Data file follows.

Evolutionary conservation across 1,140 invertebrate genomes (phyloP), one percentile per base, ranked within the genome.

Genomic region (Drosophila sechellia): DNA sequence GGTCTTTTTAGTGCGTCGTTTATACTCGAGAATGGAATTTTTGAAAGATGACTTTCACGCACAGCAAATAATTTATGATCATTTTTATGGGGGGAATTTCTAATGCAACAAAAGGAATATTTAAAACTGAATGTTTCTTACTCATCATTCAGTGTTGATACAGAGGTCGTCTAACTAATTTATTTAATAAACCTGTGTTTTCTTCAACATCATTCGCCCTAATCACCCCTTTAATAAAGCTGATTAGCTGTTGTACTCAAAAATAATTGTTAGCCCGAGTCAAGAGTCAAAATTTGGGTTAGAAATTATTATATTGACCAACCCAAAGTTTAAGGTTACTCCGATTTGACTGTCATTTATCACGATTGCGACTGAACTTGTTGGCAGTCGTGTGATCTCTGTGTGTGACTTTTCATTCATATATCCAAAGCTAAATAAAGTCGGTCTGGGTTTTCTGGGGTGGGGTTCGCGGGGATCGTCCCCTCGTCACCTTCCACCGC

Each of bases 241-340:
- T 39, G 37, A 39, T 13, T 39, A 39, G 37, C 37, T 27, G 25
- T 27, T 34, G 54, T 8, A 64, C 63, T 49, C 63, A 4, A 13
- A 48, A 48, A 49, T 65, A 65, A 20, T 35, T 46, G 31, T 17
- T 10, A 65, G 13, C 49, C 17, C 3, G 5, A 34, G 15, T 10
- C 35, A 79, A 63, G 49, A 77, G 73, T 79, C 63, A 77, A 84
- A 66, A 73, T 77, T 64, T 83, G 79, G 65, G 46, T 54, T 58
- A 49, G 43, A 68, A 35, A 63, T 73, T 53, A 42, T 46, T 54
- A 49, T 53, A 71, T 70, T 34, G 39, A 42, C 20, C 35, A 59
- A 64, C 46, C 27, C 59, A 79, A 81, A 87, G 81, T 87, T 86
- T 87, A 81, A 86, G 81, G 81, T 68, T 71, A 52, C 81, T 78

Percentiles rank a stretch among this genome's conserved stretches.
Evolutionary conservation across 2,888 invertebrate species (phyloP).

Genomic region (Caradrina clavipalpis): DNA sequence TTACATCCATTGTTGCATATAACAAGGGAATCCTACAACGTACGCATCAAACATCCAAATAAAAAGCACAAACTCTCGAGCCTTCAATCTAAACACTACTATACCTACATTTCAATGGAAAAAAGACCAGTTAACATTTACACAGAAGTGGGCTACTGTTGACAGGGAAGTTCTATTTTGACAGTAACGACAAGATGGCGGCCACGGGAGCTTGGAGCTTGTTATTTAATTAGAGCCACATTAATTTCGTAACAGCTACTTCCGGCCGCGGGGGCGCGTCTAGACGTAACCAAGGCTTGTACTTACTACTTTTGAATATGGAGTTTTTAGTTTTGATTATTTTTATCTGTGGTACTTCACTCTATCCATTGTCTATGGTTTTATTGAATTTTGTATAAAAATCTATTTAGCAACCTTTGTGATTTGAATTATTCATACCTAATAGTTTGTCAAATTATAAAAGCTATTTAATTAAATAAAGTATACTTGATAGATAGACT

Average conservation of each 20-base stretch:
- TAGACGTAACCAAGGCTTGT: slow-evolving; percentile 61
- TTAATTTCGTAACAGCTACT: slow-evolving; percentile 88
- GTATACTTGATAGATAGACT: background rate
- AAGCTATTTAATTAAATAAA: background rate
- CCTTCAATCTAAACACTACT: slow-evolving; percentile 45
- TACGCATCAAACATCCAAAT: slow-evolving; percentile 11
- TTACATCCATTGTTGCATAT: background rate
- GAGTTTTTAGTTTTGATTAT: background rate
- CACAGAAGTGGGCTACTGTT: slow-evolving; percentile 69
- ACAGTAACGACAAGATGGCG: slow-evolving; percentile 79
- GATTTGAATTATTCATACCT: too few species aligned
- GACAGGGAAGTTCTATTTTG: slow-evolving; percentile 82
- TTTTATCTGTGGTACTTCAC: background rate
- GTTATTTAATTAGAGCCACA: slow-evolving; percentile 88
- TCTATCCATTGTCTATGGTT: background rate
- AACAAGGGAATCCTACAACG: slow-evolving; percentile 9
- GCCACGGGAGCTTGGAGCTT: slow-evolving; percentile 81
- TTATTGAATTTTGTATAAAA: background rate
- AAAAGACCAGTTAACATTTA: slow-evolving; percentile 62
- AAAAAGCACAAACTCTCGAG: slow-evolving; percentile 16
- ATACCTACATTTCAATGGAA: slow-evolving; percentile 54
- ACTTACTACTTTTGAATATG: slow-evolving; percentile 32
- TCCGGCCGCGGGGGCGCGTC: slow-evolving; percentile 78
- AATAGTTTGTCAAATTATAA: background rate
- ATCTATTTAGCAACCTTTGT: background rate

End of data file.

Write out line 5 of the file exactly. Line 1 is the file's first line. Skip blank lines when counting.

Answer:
- T 27, T 34, G 54, T 8, A 64, C 63, T 49, C 63, A 4, A 13